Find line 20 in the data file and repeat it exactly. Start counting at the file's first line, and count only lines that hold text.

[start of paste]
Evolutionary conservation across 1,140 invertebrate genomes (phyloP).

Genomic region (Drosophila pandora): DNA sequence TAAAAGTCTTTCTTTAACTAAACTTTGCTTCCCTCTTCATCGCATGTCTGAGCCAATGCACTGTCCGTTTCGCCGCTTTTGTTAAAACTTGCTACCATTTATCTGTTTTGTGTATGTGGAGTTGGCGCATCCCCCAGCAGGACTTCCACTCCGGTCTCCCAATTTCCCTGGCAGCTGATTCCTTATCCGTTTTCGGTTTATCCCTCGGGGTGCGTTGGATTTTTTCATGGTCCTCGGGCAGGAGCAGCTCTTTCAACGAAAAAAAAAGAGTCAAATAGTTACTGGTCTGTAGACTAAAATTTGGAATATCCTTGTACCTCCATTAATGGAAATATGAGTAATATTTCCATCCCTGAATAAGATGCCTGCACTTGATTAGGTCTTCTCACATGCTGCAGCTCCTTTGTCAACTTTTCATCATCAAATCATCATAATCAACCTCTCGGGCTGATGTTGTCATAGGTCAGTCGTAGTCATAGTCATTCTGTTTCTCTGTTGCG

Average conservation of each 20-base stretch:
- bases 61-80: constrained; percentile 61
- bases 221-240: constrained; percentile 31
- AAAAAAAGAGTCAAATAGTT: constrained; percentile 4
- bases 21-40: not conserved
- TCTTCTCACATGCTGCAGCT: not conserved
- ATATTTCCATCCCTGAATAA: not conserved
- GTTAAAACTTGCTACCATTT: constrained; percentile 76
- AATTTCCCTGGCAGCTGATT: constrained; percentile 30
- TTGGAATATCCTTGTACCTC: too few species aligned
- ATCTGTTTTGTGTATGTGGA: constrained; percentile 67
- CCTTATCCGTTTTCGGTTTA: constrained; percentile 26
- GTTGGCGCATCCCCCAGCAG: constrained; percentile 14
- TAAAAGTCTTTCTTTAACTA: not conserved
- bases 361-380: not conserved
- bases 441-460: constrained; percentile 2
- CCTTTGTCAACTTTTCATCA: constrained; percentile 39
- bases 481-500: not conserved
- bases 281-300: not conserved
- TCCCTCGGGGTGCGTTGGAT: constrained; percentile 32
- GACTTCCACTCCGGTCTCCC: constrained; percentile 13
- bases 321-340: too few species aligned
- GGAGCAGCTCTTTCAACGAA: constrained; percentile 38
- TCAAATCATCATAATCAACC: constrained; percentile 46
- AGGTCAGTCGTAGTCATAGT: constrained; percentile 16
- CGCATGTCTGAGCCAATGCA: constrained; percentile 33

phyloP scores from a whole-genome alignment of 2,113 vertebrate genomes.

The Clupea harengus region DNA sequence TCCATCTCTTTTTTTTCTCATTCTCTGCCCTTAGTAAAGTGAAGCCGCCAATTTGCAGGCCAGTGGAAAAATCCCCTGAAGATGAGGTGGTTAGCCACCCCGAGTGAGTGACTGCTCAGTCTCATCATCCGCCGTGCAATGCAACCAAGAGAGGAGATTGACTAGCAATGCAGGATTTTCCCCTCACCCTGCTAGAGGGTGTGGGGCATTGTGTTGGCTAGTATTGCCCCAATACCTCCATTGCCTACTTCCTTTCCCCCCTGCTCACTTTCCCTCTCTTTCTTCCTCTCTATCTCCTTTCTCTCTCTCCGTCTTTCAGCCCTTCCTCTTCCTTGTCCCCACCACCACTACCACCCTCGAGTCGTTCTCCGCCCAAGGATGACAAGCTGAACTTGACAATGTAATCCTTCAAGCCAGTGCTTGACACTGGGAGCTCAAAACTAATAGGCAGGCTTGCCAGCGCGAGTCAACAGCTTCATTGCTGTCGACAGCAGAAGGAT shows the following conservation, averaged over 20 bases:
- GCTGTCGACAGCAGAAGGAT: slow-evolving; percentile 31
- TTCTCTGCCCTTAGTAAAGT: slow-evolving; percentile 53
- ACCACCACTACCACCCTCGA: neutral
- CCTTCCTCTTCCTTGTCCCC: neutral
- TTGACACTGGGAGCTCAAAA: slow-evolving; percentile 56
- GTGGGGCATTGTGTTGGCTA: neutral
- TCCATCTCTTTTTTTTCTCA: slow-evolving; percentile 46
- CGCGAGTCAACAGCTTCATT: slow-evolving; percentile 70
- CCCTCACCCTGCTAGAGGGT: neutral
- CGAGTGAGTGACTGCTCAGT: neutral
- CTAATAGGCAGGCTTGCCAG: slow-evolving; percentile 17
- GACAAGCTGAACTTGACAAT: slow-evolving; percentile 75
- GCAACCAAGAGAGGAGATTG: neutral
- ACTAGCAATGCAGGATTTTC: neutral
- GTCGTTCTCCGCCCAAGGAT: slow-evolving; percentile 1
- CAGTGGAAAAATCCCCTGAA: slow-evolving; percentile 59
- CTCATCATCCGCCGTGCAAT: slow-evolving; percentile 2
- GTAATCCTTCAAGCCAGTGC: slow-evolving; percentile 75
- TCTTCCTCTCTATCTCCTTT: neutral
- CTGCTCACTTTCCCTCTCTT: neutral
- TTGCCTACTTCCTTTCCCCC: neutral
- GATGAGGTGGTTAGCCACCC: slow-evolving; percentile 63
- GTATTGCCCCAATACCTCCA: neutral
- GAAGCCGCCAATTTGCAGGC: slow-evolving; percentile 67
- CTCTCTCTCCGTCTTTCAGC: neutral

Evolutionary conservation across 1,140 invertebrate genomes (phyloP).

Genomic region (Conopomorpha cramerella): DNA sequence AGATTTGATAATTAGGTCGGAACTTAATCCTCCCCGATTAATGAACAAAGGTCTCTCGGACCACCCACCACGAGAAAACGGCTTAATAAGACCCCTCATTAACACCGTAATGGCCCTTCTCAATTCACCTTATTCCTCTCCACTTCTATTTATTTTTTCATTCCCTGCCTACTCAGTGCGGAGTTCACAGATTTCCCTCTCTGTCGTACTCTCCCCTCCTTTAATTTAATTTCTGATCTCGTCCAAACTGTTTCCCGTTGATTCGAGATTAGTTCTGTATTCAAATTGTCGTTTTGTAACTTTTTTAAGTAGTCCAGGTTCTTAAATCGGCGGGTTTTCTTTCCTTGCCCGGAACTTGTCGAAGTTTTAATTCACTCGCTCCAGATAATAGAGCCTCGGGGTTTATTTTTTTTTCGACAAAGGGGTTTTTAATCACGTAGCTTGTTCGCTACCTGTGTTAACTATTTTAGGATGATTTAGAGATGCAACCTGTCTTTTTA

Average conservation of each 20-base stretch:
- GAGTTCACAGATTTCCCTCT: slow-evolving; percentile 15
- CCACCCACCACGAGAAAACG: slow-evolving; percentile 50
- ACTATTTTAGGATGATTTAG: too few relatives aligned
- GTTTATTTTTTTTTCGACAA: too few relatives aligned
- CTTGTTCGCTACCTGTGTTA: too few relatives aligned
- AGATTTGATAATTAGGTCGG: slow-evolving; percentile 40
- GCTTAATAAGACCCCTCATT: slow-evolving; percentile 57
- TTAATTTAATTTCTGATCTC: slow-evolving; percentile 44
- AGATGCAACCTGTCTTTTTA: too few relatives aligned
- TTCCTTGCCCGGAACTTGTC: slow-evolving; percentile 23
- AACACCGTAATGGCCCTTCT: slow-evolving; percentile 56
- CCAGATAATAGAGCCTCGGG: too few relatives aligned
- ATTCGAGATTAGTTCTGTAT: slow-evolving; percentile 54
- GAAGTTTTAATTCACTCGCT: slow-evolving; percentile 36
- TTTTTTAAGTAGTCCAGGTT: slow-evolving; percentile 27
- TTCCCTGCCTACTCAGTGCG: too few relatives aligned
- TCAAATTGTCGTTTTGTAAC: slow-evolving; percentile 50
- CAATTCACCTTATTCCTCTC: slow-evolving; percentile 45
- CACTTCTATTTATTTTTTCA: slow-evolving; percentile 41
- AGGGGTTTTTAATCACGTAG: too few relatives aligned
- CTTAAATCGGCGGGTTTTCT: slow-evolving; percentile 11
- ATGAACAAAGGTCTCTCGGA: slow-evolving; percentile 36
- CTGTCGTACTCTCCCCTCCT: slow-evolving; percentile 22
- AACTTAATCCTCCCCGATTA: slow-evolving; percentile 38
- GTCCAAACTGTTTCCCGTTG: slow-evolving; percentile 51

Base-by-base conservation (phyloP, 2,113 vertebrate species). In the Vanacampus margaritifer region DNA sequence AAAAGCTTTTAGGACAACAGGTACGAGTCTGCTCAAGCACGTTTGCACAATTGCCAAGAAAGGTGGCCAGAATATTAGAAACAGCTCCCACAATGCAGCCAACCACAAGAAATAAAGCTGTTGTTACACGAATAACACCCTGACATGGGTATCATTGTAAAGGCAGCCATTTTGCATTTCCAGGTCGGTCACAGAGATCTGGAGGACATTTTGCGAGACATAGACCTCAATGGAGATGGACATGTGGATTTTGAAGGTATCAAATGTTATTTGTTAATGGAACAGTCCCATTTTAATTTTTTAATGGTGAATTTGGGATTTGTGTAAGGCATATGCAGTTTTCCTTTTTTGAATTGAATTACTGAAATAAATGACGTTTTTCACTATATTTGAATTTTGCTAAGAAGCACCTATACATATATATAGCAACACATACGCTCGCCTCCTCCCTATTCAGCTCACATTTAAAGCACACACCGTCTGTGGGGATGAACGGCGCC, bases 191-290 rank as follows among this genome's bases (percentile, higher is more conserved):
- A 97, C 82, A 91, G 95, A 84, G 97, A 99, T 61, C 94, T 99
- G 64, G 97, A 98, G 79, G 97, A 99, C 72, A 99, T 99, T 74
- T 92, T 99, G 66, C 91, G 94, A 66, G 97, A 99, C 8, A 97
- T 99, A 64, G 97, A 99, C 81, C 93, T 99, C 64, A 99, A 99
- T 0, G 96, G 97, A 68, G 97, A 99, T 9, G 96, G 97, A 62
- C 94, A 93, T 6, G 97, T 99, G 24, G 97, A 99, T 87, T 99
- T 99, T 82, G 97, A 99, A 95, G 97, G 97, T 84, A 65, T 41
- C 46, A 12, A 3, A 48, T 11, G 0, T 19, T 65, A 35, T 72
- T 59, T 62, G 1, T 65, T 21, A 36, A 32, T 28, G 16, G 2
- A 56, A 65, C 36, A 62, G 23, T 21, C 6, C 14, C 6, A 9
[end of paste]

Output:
- bases 481-500: not conserved